HARLINGEN, Texas (KVEO) — Actor Roy Frank “RJ” Mitte III speaks on his role in his new film “Triumph” as an inspirational film for all.  

Permitless carry legislation on its way to Texas Gov. Greg Abbott’s desk, click here to read more

Courtesy Photo
Actor Roy Frank “RJ” Mitte III and screenplay writer Michael D. Coffey pose for photos at a premiere of their movie “Triumph” at Cinemark Sunrise Mall.

Triumph tells the true story of Michael “Mike” D. Coffey, a teenager with cerebral palsy in the 1980s who aspires to join his high school wrestling team, inspiring his teammates, coach, and father. 

Mike is initially discouraged and underestimated giving “triumph” a new definition when defying the odds.  

KVEO spoke to Mitte on his role and what attracted him to play the character.

Originally started acting to meet people in a new community, he launched the start of his career when landing his first big role in Breaking Bad at the age of 13.  

Mitte told KVEO that he chooses his films based on the morals of a character. One of the reasons he choose to play Mike is his direct connection with the values of the character that gave positive overall effects on the community.   

“The perseverance that the real character had [and] how much he believed in what he wanted” was a main component that drew Mitte to the character. “There are a lot of naysayers and that’s just how life is… when working in a community that doesn’t understand, you are going to get a lot of no’s, but you just have to keep persevering.” 

The character Mike and Mitte both participate in physical therapy throughout their lives, as painful as it is Mitte spoke on the importance of therapy. Not only physical but mental as well. 

“Therapy is a key point to life, physical occupational even mental therapy is so important to be able to harness them, they allow us to become stronger,” Mitte said. “We are able to work on what we come short and overcome them…. Therapy is painful and frustrating… you don’t want to do it but if you want to be stronger you have to do it… disabled or not.” 

Biden doubling spending to prepare for hurricanes, wildfires, storms. Click here to read more.

In the film Triumph, Mike is bullied for a brief moment but is swiftly rescued, Mitte spoke to KVEO on his standings on bullying and his personal experiences.  

“I had my hand broken in school, I had bullies who choked me out, and fought. Bullies will always be around, you can’t always stop it but you can stand up in what you believe in,” said Mitte. “Stand up for yourself talk to your peers, teachers, and parents. Bullying is a cry for help… sometimes people just want to hurt people… they are just hurting themselves. So, outreach is key”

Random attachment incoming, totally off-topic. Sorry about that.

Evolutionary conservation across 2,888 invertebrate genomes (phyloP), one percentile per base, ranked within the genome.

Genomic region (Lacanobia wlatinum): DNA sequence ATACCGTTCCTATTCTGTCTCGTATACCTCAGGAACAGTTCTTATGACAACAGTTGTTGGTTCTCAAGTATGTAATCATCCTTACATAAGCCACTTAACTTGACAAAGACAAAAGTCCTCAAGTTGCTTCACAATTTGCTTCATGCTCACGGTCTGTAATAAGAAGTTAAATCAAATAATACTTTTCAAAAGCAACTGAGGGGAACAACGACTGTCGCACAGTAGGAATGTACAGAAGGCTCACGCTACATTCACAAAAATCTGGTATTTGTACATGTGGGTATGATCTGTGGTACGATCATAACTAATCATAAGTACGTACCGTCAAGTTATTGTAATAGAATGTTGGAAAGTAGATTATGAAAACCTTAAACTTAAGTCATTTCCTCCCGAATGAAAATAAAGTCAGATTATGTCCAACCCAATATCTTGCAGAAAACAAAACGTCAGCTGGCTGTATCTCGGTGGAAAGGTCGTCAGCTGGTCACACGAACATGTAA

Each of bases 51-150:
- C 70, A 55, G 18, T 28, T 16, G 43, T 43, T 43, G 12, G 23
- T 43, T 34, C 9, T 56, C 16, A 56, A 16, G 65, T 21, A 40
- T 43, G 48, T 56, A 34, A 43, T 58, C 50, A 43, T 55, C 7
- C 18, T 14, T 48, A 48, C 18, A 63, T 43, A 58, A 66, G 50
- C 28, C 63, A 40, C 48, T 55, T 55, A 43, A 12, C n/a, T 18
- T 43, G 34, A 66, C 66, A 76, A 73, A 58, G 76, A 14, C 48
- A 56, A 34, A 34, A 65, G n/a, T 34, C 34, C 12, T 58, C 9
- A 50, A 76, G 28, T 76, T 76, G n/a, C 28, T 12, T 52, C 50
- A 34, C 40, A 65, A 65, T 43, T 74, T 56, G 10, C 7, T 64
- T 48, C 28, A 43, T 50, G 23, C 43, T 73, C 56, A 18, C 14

Jeff who plays one of Mike’s close friends in the film tells Mike “I don’t want to be disabled like you.” Mitte voices his opinion on breaking the stigma of “disabled” or individuals with conditions not being able to participate in activities such as wrestling or anything outside the norm for someone with such conditions.  

“You don’t have to live in that mentality in that disbelief and hate, you can better yourself, you can’t do everything you used to do. You can learn how to do it uniquely to you. Join your community and adapt, It’s the mentality that makes you disabled,” said Mitte. “Yes, it might be hard but if you want to see the better outcome, fight for it.  It won’t always work out. It’s okay to fail, it’s not okay to give up forever.”  

HCSO: 18-wheeler rollover partially closes Highway 281, click here to read more

If any disabled or individual with a condition is scared to participate in something outside their norm, Mitte encourages individuals to work towards that goal.  

“Be open minded and put yourself out there,” said Mitte. 

RJ Mitte spoke on the impact it would have on the Rio Grande Valley, Mitte has spoken to children from Capable kids and the Moody Clinic here in the Valley. Mitte has had showings within the community, the children have been able to see Mitte on-screen as Mike and in-person as RJ.  

“I’ve been able inspire [the children feel they are] being represented”  

Lastly, Mitte spoke to KVEO on the surprising ending Triumph had. Mike fights throughout the movie to ‘go to mat’ but unfortunately never wins. Mitte and a team of producers fought for the ending on Mike not actually winning his final match.  

“It’s not a traditional Horary, it is a realistic ending,” said Mitte.  You can’t always win, and you shouldn’t always win. If you are able to touch the top for a section of the fraction, that is a win.”  

KVEO spoke to a local educator in the Valley on her perception of the film and the impact it will have on children with disabilities or conditions here in the Valley. 

Courtesy Photo
Actor Roy Frank “RJ” Mitte III and members of ROCA scholars pose for photos at the premiere of the movie “Triumph” at Cinemark Sunrise Mall.

RGV Filipino community reacts to COVID-19 Hate Crimes Act. Click here to read more

Perla Guerrero, a local former special education teacher, shared her thoughts.  

“The movie is an inspiration to others with or without disabilities. It is definitely encouraging to all students as a self-reflection that one is the only one responsible and in control of keeping the barriers up or working hard to overcome them,” said Guerrero. “When seeing someone with a disability defy odds it encourages, inspires, and motivates others…to have the strength to keep working hard to reach their goals.”